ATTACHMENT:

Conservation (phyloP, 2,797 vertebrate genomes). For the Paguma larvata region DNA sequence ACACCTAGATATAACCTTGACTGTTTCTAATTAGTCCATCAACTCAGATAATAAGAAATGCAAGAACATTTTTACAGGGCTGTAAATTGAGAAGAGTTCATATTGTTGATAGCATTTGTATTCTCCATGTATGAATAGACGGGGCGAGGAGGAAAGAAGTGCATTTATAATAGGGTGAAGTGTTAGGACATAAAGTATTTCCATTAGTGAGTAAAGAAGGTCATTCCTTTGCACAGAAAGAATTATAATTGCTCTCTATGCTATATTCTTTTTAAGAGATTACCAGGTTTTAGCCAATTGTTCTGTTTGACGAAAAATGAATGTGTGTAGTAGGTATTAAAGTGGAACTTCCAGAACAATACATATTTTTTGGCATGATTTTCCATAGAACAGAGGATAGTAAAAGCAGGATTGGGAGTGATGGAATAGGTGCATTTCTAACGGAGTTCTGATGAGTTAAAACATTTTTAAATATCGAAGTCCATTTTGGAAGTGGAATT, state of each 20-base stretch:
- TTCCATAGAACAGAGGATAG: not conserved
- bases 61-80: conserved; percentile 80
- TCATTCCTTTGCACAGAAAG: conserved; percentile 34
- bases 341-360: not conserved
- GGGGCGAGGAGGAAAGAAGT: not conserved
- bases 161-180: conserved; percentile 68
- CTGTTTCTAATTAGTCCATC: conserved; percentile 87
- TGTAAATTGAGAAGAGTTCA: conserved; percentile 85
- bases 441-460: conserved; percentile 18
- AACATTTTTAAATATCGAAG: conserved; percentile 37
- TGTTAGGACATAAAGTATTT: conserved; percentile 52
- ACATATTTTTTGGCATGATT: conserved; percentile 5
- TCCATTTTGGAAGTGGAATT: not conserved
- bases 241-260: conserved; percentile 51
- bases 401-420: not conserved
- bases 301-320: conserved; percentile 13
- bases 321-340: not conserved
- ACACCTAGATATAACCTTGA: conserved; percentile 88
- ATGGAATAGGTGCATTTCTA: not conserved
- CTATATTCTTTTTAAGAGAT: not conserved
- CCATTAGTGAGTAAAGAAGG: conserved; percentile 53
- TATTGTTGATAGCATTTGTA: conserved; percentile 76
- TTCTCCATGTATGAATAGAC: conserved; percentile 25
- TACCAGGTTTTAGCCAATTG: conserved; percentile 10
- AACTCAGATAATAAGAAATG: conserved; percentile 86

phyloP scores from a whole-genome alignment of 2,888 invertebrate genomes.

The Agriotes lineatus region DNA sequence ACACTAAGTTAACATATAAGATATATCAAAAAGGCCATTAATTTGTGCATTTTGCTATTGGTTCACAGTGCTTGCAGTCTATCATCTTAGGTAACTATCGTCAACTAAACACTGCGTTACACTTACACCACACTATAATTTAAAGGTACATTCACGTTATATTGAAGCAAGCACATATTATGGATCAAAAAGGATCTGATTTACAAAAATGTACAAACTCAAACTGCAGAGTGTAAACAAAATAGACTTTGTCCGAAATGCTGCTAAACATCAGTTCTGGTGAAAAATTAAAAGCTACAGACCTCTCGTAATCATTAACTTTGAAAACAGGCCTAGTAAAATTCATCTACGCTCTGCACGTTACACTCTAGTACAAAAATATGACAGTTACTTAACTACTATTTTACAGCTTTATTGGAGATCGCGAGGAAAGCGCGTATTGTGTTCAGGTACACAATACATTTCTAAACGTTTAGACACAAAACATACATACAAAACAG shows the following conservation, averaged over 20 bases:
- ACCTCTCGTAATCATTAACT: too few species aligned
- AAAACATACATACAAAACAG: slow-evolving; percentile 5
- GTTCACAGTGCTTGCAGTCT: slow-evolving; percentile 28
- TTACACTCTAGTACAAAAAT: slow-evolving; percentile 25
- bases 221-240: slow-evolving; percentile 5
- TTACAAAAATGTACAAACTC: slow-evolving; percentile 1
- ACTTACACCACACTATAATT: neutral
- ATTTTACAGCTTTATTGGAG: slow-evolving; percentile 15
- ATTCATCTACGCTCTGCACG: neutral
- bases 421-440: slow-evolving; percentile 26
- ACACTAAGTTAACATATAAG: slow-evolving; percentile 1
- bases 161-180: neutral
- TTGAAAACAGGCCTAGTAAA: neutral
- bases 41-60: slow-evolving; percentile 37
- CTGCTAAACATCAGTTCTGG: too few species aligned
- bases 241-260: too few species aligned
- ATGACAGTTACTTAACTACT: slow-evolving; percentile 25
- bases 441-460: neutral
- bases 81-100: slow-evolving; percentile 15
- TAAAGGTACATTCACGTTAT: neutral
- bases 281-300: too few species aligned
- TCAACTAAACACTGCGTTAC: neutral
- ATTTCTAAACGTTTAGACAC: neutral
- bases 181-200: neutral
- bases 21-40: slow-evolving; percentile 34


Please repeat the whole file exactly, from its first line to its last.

Conservation (phyloP, 2,797 vertebrate genomes). For the Paguma larvata region DNA sequence ACACCTAGATATAACCTTGACTGTTTCTAATTAGTCCATCAACTCAGATAATAAGAAATGCAAGAACATTTTTACAGGGCTGTAAATTGAGAAGAGTTCATATTGTTGATAGCATTTGTATTCTCCATGTATGAATAGACGGGGCGAGGAGGAAAGAAGTGCATTTATAATAGGGTGAAGTGTTAGGACATAAAGTATTTCCATTAGTGAGTAAAGAAGGTCATTCCTTTGCACAGAAAGAATTATAATTGCTCTCTATGCTATATTCTTTTTAAGAGATTACCAGGTTTTAGCCAATTGTTCTGTTTGACGAAAAATGAATGTGTGTAGTAGGTATTAAAGTGGAACTTCCAGAACAATACATATTTTTTGGCATGATTTTCCATAGAACAGAGGATAGTAAAAGCAGGATTGGGAGTGATGGAATAGGTGCATTTCTAACGGAGTTCTGATGAGTTAAAACATTTTTAAATATCGAAGTCCATTTTGGAAGTGGAATT, state of each 20-base stretch:
- TTCCATAGAACAGAGGATAG: not conserved
- bases 61-80: conserved; percentile 80
- TCATTCCTTTGCACAGAAAG: conserved; percentile 34
- bases 341-360: not conserved
- GGGGCGAGGAGGAAAGAAGT: not conserved
- bases 161-180: conserved; percentile 68
- CTGTTTCTAATTAGTCCATC: conserved; percentile 87
- TGTAAATTGAGAAGAGTTCA: conserved; percentile 85
- bases 441-460: conserved; percentile 18
- AACATTTTTAAATATCGAAG: conserved; percentile 37
- TGTTAGGACATAAAGTATTT: conserved; percentile 52
- ACATATTTTTTGGCATGATT: conserved; percentile 5
- TCCATTTTGGAAGTGGAATT: not conserved
- bases 241-260: conserved; percentile 51
- bases 401-420: not conserved
- bases 301-320: conserved; percentile 13
- bases 321-340: not conserved
- ACACCTAGATATAACCTTGA: conserved; percentile 88
- ATGGAATAGGTGCATTTCTA: not conserved
- CTATATTCTTTTTAAGAGAT: not conserved
- CCATTAGTGAGTAAAGAAGG: conserved; percentile 53
- TATTGTTGATAGCATTTGTA: conserved; percentile 76
- TTCTCCATGTATGAATAGAC: conserved; percentile 25
- TACCAGGTTTTAGCCAATTG: conserved; percentile 10
- AACTCAGATAATAAGAAATG: conserved; percentile 86

phyloP scores from a whole-genome alignment of 2,888 invertebrate genomes.

The Agriotes lineatus region DNA sequence ACACTAAGTTAACATATAAGATATATCAAAAAGGCCATTAATTTGTGCATTTTGCTATTGGTTCACAGTGCTTGCAGTCTATCATCTTAGGTAACTATCGTCAACTAAACACTGCGTTACACTTACACCACACTATAATTTAAAGGTACATTCACGTTATATTGAAGCAAGCACATATTATGGATCAAAAAGGATCTGATTTACAAAAATGTACAAACTCAAACTGCAGAGTGTAAACAAAATAGACTTTGTCCGAAATGCTGCTAAACATCAGTTCTGGTGAAAAATTAAAAGCTACAGACCTCTCGTAATCATTAACTTTGAAAACAGGCCTAGTAAAATTCATCTACGCTCTGCACGTTACACTCTAGTACAAAAATATGACAGTTACTTAACTACTATTTTACAGCTTTATTGGAGATCGCGAGGAAAGCGCGTATTGTGTTCAGGTACACAATACATTTCTAAACGTTTAGACACAAAACATACATACAAAACAG shows the following conservation, averaged over 20 bases:
- ACCTCTCGTAATCATTAACT: too few species aligned
- AAAACATACATACAAAACAG: slow-evolving; percentile 5
- GTTCACAGTGCTTGCAGTCT: slow-evolving; percentile 28
- TTACACTCTAGTACAAAAAT: slow-evolving; percentile 25
- bases 221-240: slow-evolving; percentile 5
- TTACAAAAATGTACAAACTC: slow-evolving; percentile 1
- ACTTACACCACACTATAATT: neutral
- ATTTTACAGCTTTATTGGAG: slow-evolving; percentile 15
- ATTCATCTACGCTCTGCACG: neutral
- bases 421-440: slow-evolving; percentile 26
- ACACTAAGTTAACATATAAG: slow-evolving; percentile 1
- bases 161-180: neutral
- TTGAAAACAGGCCTAGTAAA: neutral
- bases 41-60: slow-evolving; percentile 37
- CTGCTAAACATCAGTTCTGG: too few species aligned
- bases 241-260: too few species aligned
- ATGACAGTTACTTAACTACT: slow-evolving; percentile 25
- bases 441-460: neutral
- bases 81-100: slow-evolving; percentile 15
- TAAAGGTACATTCACGTTAT: neutral
- bases 281-300: too few species aligned
- TCAACTAAACACTGCGTTAC: neutral
- ATTTCTAAACGTTTAGACAC: neutral
- bases 181-200: neutral
- bases 21-40: slow-evolving; percentile 34